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The Arrival of AI for Buildings

October 10, 2018 | Todd Feist

Artificial intelligence (AI)—the ability of computers to learn and act like the human mind—is here, and buildings are prime candidates for AI-powered solutions. Buildings generate thousands of data points that contain solutions to operations and management challenges. Without AI to examine and learn from patterns in the data, these solutions go undetected, along with potentially significant cost savings.

This was the message delivered by Matt Eggers, vice president of Yardi Energy, at the IREM Global Summit. Eggers introduced the concept of AI by pointing to well-known examples of computers outsmarting champions in chess, Go, and Jeopardy. In the case of Go, prodigy Ke Jie declared the AI-powered computer that beat him, Google’s AlphaGo, “100 percent perfection” and “the god of the Go game.”

The Power of AI in Buildings
AI allows for continuous correction of a building’s HVAC system according to the property’s unique energy profile. After original commissioning at construction, the HVAC system tends to drift into inefficiency through normal wear and degradation, load changes and incorrect operations such as overridden controls. Recommissioning the HVAC system can fix this problem—but only temporarily, until the system once again drifts, wasting energy and money along the way.

Yardi’s AI-powered HVAC optimization platform, LOBOS®, installs like an app on the building automation system and corrects HVAC operations every 30 seconds. This constant correction can result in substantial energy and cost savings compared to conventional operations, as shown in the table below. Another benefit—constant indoor temperature adjustments increase tenant comfort and result in fewer hot and cold calls.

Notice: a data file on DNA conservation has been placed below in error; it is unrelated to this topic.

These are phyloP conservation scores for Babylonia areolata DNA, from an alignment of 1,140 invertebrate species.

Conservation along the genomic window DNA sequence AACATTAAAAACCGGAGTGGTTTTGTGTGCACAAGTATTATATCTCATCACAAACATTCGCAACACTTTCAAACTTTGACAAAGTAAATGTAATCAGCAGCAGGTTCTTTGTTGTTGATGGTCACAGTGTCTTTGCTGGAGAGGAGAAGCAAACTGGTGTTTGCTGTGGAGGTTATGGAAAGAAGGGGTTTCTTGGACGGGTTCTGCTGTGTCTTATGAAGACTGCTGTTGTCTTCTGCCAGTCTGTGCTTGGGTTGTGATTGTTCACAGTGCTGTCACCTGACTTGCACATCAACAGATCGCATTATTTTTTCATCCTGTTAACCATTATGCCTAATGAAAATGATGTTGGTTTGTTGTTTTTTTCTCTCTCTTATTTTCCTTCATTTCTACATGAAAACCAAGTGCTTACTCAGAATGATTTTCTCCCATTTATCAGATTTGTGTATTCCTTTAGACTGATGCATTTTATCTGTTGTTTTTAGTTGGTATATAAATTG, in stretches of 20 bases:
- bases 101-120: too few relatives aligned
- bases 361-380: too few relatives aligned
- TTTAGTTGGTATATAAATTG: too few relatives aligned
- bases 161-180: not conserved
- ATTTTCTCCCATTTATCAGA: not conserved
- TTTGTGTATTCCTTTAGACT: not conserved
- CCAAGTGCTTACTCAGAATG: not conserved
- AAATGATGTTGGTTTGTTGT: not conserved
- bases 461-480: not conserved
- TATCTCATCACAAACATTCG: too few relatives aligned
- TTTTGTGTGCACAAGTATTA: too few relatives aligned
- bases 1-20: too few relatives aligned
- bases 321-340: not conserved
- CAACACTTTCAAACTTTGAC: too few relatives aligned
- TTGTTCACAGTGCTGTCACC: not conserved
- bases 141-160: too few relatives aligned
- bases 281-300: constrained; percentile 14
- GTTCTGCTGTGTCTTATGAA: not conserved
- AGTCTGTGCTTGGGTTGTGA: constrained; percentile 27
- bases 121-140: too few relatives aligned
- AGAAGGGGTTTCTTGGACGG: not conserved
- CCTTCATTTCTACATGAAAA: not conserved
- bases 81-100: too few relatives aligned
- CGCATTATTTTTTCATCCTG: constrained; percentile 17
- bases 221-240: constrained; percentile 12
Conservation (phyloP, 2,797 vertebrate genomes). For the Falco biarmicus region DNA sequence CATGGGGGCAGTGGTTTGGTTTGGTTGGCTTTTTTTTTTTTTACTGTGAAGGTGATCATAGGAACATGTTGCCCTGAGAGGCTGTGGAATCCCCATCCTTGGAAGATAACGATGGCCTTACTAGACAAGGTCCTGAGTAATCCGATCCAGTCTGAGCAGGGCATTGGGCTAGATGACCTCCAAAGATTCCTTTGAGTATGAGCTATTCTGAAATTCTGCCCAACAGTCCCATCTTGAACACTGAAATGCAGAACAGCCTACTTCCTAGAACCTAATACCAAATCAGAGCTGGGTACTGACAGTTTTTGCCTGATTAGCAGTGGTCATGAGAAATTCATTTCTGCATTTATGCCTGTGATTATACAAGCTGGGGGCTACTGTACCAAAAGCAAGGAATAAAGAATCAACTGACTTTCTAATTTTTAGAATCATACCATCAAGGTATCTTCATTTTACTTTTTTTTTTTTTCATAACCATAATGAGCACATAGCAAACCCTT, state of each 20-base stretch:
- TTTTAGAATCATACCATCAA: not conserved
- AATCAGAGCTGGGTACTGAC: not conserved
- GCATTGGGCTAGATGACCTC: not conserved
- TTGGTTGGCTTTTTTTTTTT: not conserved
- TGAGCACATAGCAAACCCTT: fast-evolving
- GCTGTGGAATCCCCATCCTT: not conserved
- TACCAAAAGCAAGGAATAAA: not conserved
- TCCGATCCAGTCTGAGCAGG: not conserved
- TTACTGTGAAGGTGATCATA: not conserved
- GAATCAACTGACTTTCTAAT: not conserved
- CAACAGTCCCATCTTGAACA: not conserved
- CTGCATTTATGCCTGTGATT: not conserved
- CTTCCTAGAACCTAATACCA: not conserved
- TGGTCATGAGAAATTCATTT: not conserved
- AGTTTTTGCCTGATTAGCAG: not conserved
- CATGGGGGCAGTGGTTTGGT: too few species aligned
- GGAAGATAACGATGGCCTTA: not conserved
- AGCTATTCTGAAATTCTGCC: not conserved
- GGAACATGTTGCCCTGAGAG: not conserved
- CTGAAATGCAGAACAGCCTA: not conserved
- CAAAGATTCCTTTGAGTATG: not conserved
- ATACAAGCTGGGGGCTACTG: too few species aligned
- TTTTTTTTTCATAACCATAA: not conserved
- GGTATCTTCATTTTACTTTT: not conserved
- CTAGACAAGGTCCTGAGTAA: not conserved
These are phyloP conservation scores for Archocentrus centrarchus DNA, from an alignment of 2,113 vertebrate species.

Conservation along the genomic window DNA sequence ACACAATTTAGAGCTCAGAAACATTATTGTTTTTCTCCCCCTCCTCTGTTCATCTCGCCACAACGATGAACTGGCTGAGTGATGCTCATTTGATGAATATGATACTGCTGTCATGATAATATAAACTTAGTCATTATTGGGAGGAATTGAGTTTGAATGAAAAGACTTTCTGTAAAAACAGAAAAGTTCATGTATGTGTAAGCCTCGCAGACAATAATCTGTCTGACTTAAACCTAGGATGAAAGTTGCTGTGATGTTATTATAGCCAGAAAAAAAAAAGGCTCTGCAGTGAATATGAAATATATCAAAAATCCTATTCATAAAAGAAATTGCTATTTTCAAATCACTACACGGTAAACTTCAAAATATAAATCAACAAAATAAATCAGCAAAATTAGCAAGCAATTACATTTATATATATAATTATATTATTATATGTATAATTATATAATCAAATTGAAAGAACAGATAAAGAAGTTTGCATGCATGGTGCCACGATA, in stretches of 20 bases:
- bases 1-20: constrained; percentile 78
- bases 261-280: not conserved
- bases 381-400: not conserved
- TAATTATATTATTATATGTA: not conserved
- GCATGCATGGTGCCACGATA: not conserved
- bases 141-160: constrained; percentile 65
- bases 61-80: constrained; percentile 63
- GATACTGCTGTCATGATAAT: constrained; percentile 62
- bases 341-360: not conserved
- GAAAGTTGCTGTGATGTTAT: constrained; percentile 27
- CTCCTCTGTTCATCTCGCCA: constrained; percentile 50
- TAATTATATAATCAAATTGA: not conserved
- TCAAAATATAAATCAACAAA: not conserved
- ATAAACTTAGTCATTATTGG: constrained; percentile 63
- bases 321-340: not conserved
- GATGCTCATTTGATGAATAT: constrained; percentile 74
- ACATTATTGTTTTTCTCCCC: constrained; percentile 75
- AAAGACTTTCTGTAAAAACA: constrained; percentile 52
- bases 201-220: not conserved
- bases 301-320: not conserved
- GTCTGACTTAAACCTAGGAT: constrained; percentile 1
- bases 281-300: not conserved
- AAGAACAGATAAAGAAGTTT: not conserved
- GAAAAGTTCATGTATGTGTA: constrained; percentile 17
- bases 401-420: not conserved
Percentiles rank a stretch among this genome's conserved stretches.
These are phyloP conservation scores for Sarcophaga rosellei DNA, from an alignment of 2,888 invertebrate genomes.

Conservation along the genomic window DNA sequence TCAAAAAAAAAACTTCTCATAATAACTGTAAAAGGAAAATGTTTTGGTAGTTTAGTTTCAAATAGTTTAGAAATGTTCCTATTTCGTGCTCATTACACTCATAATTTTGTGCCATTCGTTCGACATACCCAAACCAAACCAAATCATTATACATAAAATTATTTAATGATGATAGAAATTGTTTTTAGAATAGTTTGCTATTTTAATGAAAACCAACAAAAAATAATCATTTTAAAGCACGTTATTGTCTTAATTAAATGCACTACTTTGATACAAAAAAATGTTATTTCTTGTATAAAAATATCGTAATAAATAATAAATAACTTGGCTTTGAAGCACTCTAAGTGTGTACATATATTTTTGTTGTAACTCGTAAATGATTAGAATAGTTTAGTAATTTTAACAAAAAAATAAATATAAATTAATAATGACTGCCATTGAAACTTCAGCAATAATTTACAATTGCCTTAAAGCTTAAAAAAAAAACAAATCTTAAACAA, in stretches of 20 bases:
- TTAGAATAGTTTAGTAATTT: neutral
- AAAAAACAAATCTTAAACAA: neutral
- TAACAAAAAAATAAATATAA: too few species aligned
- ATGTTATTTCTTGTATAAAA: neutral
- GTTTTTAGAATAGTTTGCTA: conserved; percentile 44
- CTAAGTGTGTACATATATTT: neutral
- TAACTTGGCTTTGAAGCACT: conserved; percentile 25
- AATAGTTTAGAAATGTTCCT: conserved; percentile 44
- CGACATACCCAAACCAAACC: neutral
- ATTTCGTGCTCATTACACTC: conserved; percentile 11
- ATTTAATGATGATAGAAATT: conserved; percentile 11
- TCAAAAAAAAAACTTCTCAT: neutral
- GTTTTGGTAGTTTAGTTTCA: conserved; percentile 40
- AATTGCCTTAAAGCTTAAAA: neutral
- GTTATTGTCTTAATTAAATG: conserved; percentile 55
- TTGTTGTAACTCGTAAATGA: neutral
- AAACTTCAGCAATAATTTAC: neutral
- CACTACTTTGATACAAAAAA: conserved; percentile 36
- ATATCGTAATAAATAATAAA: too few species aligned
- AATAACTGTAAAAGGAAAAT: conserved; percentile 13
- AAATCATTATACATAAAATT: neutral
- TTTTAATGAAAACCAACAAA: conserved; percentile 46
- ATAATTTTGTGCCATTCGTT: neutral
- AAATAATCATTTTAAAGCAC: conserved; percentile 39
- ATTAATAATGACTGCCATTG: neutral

Yardi Graphic
Source: Yardi Systems, Inc.

New Risks Ahead
Eggers acknowledged that recent advances in technology—including AI and the big data it relies upon—can be unsettling and potentially harmful. While an army of robots attacking its human creators is unlikely, new technology brings new risks. Hackers exploited a security weakness in web-enabled HVAC systems to steal private customer data from Target, for example.

Security is one reason AI is best deployed in conjunction with human beings, Eggers continued. This includes a trusted solutions provider who can advise on an energy management solution for a specific building, someone who will say if a particular technology, including AI, is not a good fit. Human beings need to be there along the way, as well. A competent property manager or building engineer controls Yardi’s AI solution through a tablet computer, for instance.

AI in Property Management Has Just Begun
AI has the potential to provide solutions to all sorts of management challenges in hiring, customer service, security and other areas of operations. Yardi has other AI solutions on the horizon, said Eggers, and will soon release an Internet of Things (IoT) platform for multifamily properties.

Properly deployed and managed, new technologies can take management and operations to an entirely new level of efficiency and service.

About the Author
Todd Feist is sustainability program manager at IREM Headquarters in Chicago.

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